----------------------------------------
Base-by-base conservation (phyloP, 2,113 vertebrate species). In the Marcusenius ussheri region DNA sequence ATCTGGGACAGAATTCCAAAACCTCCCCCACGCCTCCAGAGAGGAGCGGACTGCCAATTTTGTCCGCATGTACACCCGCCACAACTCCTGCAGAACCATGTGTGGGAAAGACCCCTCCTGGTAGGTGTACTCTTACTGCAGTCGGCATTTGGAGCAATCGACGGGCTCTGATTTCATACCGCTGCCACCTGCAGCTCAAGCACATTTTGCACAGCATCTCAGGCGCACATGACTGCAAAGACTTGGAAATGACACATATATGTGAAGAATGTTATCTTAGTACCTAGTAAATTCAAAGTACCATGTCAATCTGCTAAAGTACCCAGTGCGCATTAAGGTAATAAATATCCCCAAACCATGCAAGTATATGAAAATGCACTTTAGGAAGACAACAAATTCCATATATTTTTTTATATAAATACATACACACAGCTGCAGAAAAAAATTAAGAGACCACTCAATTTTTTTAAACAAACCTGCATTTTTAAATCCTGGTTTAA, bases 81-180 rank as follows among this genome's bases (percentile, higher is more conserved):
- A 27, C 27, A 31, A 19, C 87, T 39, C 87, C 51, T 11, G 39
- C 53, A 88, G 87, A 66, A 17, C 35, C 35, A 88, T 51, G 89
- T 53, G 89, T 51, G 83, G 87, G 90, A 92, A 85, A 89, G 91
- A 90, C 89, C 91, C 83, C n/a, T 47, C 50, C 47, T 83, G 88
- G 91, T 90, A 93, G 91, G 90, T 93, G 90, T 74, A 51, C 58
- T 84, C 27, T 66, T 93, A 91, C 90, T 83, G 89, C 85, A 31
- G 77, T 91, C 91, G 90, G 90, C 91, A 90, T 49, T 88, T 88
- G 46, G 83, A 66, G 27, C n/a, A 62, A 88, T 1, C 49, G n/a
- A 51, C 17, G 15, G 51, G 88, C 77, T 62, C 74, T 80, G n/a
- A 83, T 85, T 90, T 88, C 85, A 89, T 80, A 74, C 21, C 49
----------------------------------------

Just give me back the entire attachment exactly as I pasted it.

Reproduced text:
Base-by-base conservation (phyloP, 2,113 vertebrate species). In the Marcusenius ussheri region DNA sequence ATCTGGGACAGAATTCCAAAACCTCCCCCACGCCTCCAGAGAGGAGCGGACTGCCAATTTTGTCCGCATGTACACCCGCCACAACTCCTGCAGAACCATGTGTGGGAAAGACCCCTCCTGGTAGGTGTACTCTTACTGCAGTCGGCATTTGGAGCAATCGACGGGCTCTGATTTCATACCGCTGCCACCTGCAGCTCAAGCACATTTTGCACAGCATCTCAGGCGCACATGACTGCAAAGACTTGGAAATGACACATATATGTGAAGAATGTTATCTTAGTACCTAGTAAATTCAAAGTACCATGTCAATCTGCTAAAGTACCCAGTGCGCATTAAGGTAATAAATATCCCCAAACCATGCAAGTATATGAAAATGCACTTTAGGAAGACAACAAATTCCATATATTTTTTTATATAAATACATACACACAGCTGCAGAAAAAAATTAAGAGACCACTCAATTTTTTTAAACAAACCTGCATTTTTAAATCCTGGTTTAA, bases 81-180 rank as follows among this genome's bases (percentile, higher is more conserved):
- A 27, C 27, A 31, A 19, C 87, T 39, C 87, C 51, T 11, G 39
- C 53, A 88, G 87, A 66, A 17, C 35, C 35, A 88, T 51, G 89
- T 53, G 89, T 51, G 83, G 87, G 90, A 92, A 85, A 89, G 91
- A 90, C 89, C 91, C 83, C n/a, T 47, C 50, C 47, T 83, G 88
- G 91, T 90, A 93, G 91, G 90, T 93, G 90, T 74, A 51, C 58
- T 84, C 27, T 66, T 93, A 91, C 90, T 83, G 89, C 85, A 31
- G 77, T 91, C 91, G 90, G 90, C 91, A 90, T 49, T 88, T 88
- G 46, G 83, A 66, G 27, C n/a, A 62, A 88, T 1, C 49, G n/a
- A 51, C 17, G 15, G 51, G 88, C 77, T 62, C 74, T 80, G n/a
- A 83, T 85, T 90, T 88, C 85, A 89, T 80, A 74, C 21, C 49